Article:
Primary Motility  Disorders of the  Esophagus
 The Esophageal
 Esophagogastric  Junction

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Volume: Barrett's Esophagus
Chapter: Dysplasia

What are the elements of an endoscopic biopsy protocol that would minimize sampling errors?

A.P. Weston (Kansas City)

The ability of endoscopic biopsies to detect early cancers and/or high-grade dysplasia (HGD) in Barrett's esophagus is dependent upon a number of factors: the endoscopists, the video image quality and type of endoscope used, the type of biopsy forcep used, and the biopsy protocol performed.

Examination of Barrett's mucosa and intense scrutiny for any surface irregularities that could be indicative of HGD and or cancer is very dependent upon the patience, skill and keenness of the endoscopists and equipment used (fiber optic versus video endoscope, type of video image processing system and its display). Newer generation endoscopes with improved image processing and display capabilities that markedly enhance the color image and resolution will undoubtedly lead to increased detection of advanced dysplasia/early cancers.

A number of studies have prospectively evaluated biopsy tissue samples in terms of volume of tissue obtained and its depth. Bernstein et al. [1] showed that large capacity biopsy forceps obtained significantly larger sized (volume, p = 0.02) specimens compared to standard biopsy forceps and that needle versions of biopsy forceps obtain deeper biopsy specimens than non-needle versions. Hence, when dealing with surveillance of Barrett's esophagus mucosa for dysplasia/cancer, sampling error can be reduced by using a biopsy forceps that obtains a specimen that has a greater surface area/volume of tissue per biopsy.

Three studies have compared endoscopic biopsy histology to surgical pathology after esophagectomy in patients with Barrett's HGD. Cameron and Carpenter [2] obtained four-quadrant biopsies at 2 cm intervals using standard biopsy forceps of 19 Barrett's HGD patients with normal mucosal appearance. Two (10.5%) unsuspected T1smN0M0 adenocarcinomas were found on esophagectomy in these 19 HGD cases. Falk et al. [3] compared endoscopic diagnosis of HGD with surgical pathologic diagnosis in Barrett's patients. In this study, four-quadrant biopsies were taken of Barrett's esophagus at 2 cm intervals with either standard and jumbo biopsy forceps with results shown in Table I.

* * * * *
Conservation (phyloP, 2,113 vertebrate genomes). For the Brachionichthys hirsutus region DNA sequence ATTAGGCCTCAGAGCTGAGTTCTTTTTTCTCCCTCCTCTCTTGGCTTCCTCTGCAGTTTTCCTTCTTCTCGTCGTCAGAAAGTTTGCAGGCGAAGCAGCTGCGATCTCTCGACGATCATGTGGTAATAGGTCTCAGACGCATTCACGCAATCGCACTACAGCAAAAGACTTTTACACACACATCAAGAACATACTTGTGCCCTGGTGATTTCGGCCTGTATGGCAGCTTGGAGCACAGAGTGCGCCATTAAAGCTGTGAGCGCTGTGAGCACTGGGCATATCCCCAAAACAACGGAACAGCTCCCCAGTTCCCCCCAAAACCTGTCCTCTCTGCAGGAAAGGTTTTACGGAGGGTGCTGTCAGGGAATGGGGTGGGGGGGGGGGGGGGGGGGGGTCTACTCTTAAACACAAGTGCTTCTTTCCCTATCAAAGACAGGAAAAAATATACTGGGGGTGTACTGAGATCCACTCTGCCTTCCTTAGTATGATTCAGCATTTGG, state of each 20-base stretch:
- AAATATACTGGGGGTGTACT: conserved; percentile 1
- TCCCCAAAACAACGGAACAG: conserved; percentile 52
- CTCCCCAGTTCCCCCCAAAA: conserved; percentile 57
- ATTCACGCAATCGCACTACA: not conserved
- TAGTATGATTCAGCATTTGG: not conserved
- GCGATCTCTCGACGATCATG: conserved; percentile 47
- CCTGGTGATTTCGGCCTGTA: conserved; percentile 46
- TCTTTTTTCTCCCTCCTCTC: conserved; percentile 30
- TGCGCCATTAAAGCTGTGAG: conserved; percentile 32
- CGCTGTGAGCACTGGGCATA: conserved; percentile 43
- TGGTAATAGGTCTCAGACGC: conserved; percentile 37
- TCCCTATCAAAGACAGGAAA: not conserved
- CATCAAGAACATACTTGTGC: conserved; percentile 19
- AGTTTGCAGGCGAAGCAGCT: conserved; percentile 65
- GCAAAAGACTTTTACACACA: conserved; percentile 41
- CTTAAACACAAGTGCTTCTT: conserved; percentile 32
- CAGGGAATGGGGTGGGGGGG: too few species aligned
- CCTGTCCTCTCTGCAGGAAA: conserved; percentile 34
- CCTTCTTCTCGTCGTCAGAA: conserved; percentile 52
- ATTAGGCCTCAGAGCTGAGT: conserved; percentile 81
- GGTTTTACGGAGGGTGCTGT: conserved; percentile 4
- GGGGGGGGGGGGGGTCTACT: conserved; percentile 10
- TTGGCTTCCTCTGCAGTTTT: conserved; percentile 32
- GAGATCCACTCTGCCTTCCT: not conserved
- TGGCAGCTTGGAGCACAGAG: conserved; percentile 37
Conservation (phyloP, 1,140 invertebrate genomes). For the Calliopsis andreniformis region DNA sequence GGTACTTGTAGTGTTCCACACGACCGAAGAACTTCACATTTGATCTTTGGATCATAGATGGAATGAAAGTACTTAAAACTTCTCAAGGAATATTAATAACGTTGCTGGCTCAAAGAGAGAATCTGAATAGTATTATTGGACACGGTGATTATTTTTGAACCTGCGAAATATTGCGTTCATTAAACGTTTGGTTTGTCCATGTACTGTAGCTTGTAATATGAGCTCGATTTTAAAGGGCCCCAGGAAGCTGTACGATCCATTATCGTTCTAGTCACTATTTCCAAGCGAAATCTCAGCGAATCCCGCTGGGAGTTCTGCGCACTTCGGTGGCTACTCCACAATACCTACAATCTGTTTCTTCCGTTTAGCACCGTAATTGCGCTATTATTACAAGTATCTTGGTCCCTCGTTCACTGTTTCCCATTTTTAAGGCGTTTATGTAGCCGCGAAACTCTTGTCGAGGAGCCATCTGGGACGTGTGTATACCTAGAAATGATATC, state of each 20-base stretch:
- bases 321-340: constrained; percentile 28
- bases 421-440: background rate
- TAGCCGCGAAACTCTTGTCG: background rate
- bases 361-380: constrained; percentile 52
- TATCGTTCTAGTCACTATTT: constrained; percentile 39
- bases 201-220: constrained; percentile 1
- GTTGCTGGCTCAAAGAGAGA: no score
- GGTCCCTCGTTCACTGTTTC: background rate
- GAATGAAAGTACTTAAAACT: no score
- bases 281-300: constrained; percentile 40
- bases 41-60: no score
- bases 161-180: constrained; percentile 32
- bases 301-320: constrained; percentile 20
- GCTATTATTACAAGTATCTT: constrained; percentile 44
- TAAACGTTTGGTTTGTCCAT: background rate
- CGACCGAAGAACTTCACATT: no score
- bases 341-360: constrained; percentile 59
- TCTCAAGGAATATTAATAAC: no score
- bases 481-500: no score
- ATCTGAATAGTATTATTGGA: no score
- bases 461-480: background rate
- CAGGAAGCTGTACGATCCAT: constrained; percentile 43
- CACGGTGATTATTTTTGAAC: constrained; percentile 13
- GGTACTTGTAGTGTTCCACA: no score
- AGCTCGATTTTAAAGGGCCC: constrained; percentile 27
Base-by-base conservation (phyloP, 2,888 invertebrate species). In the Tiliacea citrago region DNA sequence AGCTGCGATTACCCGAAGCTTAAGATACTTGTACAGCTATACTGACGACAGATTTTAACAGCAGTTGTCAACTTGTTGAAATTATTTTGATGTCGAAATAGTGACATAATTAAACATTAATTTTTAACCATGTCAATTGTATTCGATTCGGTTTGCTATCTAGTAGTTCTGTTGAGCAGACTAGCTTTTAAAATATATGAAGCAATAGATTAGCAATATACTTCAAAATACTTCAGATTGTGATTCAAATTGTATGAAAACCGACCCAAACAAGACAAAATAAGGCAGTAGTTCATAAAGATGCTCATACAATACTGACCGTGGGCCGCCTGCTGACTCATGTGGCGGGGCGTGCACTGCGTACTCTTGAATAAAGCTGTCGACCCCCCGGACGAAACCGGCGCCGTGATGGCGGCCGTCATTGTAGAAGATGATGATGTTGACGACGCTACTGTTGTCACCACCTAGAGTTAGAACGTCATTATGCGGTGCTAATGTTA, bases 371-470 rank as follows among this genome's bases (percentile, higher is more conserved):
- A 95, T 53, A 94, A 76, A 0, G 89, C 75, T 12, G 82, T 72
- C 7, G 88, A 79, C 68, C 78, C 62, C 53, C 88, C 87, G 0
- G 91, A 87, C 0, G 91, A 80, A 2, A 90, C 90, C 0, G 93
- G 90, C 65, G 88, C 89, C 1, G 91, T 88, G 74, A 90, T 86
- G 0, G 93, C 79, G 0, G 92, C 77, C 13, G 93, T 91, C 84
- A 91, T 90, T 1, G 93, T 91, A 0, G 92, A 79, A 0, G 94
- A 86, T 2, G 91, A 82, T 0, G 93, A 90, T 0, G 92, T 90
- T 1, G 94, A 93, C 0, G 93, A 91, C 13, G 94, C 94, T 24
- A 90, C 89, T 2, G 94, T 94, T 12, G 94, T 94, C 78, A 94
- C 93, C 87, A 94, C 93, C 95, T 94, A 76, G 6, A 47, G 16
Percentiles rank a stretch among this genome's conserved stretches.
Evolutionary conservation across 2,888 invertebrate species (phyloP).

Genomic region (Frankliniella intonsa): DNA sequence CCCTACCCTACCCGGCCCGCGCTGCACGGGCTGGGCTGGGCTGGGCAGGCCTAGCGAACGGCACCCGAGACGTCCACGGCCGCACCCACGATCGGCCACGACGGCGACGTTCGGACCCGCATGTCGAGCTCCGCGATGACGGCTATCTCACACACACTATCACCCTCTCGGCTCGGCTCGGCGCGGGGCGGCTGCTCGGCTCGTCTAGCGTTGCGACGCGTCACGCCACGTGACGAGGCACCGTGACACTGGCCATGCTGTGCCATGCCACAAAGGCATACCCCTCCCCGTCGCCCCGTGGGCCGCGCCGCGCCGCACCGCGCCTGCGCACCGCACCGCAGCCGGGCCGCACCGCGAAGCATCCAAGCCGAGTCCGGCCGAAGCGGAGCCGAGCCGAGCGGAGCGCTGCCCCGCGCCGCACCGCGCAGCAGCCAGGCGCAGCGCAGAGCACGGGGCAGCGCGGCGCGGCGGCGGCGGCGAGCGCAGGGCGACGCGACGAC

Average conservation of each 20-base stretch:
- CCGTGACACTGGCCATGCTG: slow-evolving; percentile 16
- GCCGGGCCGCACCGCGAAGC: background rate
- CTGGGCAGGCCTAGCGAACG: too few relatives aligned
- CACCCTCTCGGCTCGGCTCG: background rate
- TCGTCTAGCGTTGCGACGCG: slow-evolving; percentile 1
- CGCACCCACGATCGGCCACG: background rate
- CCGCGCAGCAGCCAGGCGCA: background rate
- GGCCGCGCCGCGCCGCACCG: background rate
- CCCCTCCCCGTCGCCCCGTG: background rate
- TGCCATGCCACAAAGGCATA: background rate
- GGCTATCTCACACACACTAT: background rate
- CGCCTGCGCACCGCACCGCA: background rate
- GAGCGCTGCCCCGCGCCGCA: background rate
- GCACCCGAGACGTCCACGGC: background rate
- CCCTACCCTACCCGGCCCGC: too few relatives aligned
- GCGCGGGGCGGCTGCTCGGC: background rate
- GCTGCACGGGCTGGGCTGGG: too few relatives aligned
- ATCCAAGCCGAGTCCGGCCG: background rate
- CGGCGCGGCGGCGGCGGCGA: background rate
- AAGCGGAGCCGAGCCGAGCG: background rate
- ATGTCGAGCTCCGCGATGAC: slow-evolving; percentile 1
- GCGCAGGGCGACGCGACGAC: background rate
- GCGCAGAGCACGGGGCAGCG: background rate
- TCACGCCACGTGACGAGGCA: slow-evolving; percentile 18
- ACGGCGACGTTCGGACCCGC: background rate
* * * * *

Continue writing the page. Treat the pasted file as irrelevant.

Overall, cancer was missed in a third of cases of HGD patients when using an endoscopic biopsy protocol of four-quadrant every 2 cm, irrespective of biopsy forceps type (33% for jumbo and 38% for standard).

Table I. Endoscopic biopsy versus surgical pathology diagnosis in patients with Barrett's high-grade dysplasia: effect of biopsy forceps.

Most recently, Reid et al. [4] have publisheddefinitive results that clearly establish the need to perform biopsies at 1 cm intervals to optimize thedetection of early cancers in Barrett's esophagus patients with HGD. The Seattle HGD endoscopic biopsy protocol entails:

1) use of a therapeutic scope in order to use large particle/jumbo biopsy forceps;
2) initial careful scrutiny of entire Barrett's mucosa for any irregularities (tiny nodules, patches of friability/erythema, erosions, ulcers, strictures, or regions where esophageal wall appears fixed and or poorly distensible). These areas are separately target biopsies with jumbo biopsy forceps;
3) 4 quadrant jumbo biopsies at 1 cm intervals throughout length of Barrett's esophagus (and inclusive of any neosquamous reepithelialized tissue growth and cardia). Using this protocol, the extent, stage, and endoscopic appearance of 45 cancers that were detected within 123 HGD Barrett's esophagus patients was examined comparing 1 cm 4 quadrant method to a modeled, 2 cm 4 quadrant method. In 82% (37 of 45), the cancer was detected in biopsies from a single 1 cm level of the esophagus, and in 31 patients (69%) cancer was detected in a single endoscopic biopsy specimen. Three patients had multifocal cancers and 5 had cancer detected within two adjacent 1 cm levels. Target biopsies of endoscopically visible lesions yielded a diagnosis of cancer in 15/45 (33%) of patients. These authors then examined how many cancers would have been detected using a four-quadrant 2 cm protocol in those patients without visible lesions - only 13 or 26 cancers would have been diagnosis (50% miss rate using four-quadrant, 2 cm protocol). Hence, a standard of care has been established for HGD. Full implementation of the Seattle protocol (4 quadrant jumbo biopsies every 2 cm during surveillance of uncomplicated Barrett's esophagus followed by 4 quadrant biopsies at 1cm intervals once HGD has been identified) should be embraced, preached and utilized in daily practice until definitive objective, prospective data establishes an alternative gold standard.


1. Bernstein DE, Barkin JS, Reiner DK, Lubin J, Phillips RS, Grauer L. Standard biopsy forceps versus large-capacity forceps with and without needle. Gastrointest Endosc 1995;41:573-576.

2. Cameron AJ, Carpenter HA. Barrett's esophagus, high-grade dysplasia, and early adenocarcinoma. A pathological study. Am J Gastroenterol 1997;92:586-591.

3. Falk GW, Rice TW, Goldblum JR, et al. Jumbo biopsy forceps protocol still misses unsuspected cancer for Barrett's esophagus with high-grade dysplasia. Gastrointest Endosc 1999;49:170-176.

4. Reid BJ, Blount PL, Feng Z, Levine DS. Optimizing endoscopic biopsy detection of early cancers in Barrett's high-grade dysplasia. Am J Gastroenterol 2000;95:3089-3095.

Publication date: August 2003 OESO©2015